#nonfictionbookparty: Instagram Daily Challenge
Click on the logo to see the detailed schedule
Like every year, a bunch of really cool bloggers are co-hosting Nonfiction November.
Here is the topic for Week 1 (Oct 31-Nov 4):
YOUR YEAR IN NONFICTION
Hosted by Katie @ Doing Dewey:
Take a look back at your year of nonfiction and reflect on the following questions:
What was your favorite nonfiction read of the year?
Do you have a particular topic you’ve been attracted to more this year?
What nonfiction book have you recommended the most?
What are you hoping to get out of participating in Nonfiction November?
Here is the recap of the nonfiction I have read (the links will send you to my review when it’s posted).
Having finished my Bible project, my number of nonfiction this year is far below the one from the past two years, but with 18 (actually 19, if I consider than I read one twice), I’m still happy. That’s 15% of all I have read so far in 2022.
And I am planning on finishing at least 3 more before the end of the year.
Here are the titles, in the various categories:
- Passport, by Sophia Glock
- L’Axe du loup : De la Sibérie à l’Inde, sur les pas des évadés du goulag, by
- Down and Out in Paris and London, by George Orwell
= these top 3 memoirs deal also with travels
- Revenge of the Librarians, by Tom Gauld – in cartoons
On science / environment / contemporary issues:
- Digital Hell: The Inner Workings of a “Like”, actually read in French: L’Enfer numérique, by Guillaume Pitron
- After the Romanovs: Russian Exiles in Paris From the Belle Époque Through the Revolution and War, by Helen Rappaport
- The Radium Girls: The Dark Story of America’s Shining Women, by Kate Moore
- Thomas Jefferson’s Crème Brûlée: How a Founding Father and His Slave James Hemings Introduced French Cuisine to America, by Thomas J. Craughwell
- Wabi Sabi: Japanese Wisdom for a Perfectly Imperfect Life, by Beth Kempton
In literary criticism:
- Agatha Christie Poirot: The Greatest Detective in the World, by Mark Aldridge
- A Brush With Birds: Paintings and Stories from the Wild, by Richard Weatherly
Absolutely on Music: Conversations with Seiji Ozawa, by Haruki Murakami and Seiji Ozawa
In Orthodox spirituality:
- Les Chemins du cœur : l’enseignement spirituel des Pères de l’Église, by Placide Deseille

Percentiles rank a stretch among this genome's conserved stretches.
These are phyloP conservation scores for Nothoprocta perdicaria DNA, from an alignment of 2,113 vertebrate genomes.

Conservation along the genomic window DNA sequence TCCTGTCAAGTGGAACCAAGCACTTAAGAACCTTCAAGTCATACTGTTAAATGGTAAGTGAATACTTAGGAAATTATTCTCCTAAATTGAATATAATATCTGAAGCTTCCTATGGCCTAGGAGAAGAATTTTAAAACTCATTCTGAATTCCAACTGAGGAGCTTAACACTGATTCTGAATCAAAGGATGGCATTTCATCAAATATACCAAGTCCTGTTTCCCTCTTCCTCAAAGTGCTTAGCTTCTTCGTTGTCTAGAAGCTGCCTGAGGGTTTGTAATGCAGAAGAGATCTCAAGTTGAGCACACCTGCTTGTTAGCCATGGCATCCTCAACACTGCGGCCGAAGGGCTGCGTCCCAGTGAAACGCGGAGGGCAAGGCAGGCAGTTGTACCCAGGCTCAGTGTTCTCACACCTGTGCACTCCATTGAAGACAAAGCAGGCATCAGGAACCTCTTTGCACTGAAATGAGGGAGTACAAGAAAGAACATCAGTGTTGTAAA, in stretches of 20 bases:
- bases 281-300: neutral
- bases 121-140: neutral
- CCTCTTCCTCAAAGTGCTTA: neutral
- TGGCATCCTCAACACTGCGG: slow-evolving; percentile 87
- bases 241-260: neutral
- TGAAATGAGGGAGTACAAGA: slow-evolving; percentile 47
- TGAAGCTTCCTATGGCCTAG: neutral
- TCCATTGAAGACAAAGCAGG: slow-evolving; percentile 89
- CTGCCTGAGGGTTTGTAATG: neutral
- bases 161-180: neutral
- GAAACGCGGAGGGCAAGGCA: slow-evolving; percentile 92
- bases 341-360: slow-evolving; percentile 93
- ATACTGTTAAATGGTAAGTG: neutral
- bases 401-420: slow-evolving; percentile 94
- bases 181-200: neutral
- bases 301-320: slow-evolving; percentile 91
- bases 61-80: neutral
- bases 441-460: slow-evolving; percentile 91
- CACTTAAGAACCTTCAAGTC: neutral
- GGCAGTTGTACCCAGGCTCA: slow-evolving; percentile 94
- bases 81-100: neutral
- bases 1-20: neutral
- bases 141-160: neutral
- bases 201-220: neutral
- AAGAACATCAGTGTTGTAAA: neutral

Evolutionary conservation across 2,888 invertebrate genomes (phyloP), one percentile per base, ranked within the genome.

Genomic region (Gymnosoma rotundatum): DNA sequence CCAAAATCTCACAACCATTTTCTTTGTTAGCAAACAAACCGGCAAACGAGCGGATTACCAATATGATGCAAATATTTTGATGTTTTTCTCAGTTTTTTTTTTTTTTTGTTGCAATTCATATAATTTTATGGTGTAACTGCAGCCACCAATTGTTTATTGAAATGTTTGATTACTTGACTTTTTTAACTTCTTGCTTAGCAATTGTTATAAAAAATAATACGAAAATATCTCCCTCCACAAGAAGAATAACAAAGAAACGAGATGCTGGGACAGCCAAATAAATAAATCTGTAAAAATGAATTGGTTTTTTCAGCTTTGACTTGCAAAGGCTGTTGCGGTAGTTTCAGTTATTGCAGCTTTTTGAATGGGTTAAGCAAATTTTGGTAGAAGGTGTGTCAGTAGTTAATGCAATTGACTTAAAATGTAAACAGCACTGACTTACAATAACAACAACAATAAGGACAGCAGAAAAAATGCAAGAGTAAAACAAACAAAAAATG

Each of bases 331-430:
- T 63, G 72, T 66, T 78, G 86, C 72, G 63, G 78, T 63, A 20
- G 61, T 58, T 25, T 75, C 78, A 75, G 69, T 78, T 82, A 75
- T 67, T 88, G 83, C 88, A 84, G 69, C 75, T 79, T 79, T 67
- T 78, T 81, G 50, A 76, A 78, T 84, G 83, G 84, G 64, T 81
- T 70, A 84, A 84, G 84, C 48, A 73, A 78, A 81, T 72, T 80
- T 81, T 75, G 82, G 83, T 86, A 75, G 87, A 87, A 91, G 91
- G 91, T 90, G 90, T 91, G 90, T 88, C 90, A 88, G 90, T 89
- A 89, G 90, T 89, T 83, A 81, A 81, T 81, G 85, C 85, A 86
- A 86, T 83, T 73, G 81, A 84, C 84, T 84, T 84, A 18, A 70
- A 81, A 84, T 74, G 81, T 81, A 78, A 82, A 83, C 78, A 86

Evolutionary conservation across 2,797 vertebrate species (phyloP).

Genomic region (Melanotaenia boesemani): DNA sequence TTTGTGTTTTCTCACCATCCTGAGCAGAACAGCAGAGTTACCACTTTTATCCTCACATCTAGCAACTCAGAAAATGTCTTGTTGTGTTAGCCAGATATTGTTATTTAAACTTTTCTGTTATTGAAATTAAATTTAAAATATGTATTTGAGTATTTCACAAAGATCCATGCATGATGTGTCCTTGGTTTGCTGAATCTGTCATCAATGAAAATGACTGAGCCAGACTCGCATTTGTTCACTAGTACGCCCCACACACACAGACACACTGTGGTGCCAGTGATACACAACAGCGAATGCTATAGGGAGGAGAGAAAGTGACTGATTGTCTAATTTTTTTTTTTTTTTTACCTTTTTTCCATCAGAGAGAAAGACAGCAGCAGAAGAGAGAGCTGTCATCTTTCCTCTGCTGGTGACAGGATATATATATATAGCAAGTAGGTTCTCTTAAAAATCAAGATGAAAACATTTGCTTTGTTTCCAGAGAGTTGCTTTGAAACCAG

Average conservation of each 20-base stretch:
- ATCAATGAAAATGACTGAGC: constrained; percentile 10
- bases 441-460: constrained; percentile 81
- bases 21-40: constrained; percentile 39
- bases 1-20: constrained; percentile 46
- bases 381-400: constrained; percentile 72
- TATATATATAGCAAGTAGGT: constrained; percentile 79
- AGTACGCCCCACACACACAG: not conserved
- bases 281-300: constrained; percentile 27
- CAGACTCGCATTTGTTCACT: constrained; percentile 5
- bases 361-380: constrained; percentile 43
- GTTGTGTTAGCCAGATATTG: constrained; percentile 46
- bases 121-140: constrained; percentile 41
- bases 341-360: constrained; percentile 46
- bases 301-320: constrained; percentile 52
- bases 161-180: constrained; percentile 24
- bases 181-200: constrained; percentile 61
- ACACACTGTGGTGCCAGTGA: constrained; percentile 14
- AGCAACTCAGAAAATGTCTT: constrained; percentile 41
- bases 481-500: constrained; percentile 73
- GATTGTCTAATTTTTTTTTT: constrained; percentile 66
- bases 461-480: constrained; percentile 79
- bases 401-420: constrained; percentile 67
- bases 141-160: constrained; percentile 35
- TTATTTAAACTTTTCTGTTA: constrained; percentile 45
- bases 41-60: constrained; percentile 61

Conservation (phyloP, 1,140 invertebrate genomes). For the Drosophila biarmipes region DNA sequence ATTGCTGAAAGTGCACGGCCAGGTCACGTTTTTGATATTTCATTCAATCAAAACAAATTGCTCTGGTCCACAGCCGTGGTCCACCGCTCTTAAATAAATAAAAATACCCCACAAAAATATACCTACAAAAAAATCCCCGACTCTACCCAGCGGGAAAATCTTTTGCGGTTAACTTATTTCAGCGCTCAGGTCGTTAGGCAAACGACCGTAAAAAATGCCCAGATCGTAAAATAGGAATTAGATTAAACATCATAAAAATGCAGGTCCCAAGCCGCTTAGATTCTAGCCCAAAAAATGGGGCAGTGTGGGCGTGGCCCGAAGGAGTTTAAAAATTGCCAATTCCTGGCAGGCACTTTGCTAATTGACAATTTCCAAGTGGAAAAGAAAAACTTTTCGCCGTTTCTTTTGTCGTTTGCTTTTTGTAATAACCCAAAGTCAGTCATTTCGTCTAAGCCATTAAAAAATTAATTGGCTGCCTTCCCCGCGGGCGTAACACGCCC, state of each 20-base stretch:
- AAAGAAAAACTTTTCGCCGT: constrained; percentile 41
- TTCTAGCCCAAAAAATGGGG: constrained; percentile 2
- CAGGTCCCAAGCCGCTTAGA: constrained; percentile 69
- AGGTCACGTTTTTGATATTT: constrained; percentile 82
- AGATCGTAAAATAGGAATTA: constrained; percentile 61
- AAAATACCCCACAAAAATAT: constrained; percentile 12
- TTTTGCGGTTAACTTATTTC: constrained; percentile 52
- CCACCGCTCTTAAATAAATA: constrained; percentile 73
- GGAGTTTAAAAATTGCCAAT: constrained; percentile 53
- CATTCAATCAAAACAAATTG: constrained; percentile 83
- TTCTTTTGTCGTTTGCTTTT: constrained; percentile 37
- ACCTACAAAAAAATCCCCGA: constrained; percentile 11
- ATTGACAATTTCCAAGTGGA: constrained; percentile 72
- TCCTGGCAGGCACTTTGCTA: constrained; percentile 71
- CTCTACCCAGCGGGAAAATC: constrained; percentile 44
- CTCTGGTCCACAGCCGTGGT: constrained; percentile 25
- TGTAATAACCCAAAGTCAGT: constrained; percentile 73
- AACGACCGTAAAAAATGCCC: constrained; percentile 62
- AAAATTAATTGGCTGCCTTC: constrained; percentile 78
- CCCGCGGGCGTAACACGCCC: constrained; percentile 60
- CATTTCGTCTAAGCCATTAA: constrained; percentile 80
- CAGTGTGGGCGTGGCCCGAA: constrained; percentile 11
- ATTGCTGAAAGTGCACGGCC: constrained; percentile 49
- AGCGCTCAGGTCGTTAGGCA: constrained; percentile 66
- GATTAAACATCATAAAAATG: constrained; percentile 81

- This Holy Man: Impressions of Metropolitan Anthony, by Gillian Crow
- Beginning to Pray, by Metropolitan Anthony Bloom (I actually read this one twice this year)
- River of Stars: Selected Poems of Akiko Yosano
- The Year of My Life, by Kobayashi Issa
- Selected Poems of Rainer Maria Rilke
I’m very happy for the diversity of topics covered.
What were your favorite nonfiction reads of the year?
It turns out both are French.
What nonfiction books
have you recommended the most?
Digital Hell: The Inner Workings of a “Like” is supposed to be published in English on March 7, 2023 by Scribe US.
But I have written a detailed review and talked about it to many people. Everyone seems to be eager to discover this. It is such a major issue, with such an impact on the environment, that so few people are talking about.
And because I read this book, I have drastically reduced by online activity.
So I will not participate in the daily #nonfictionbookparty Instagram challenge this year.
As for Revenge of the Librarians, I have mentioned it to several students and members of my book club, and the reaction was, OMG, I’m buying a copy right now for a Christmas gift for such and such in my family.
So authors and publishers, from my library copy, you are going to get quite a few sales!
Do you have a particular topic
you’ve been attracted to more this year?
Not really, and I am glad for the diversity
What are you hoping to get out
of participating in Nonfiction November?
As usual, to get acquainted with more nonfiction readers
and find good titles unknown to me.
WHAT WAS YOUR FAVORITE NONFICTION THIS YEAR?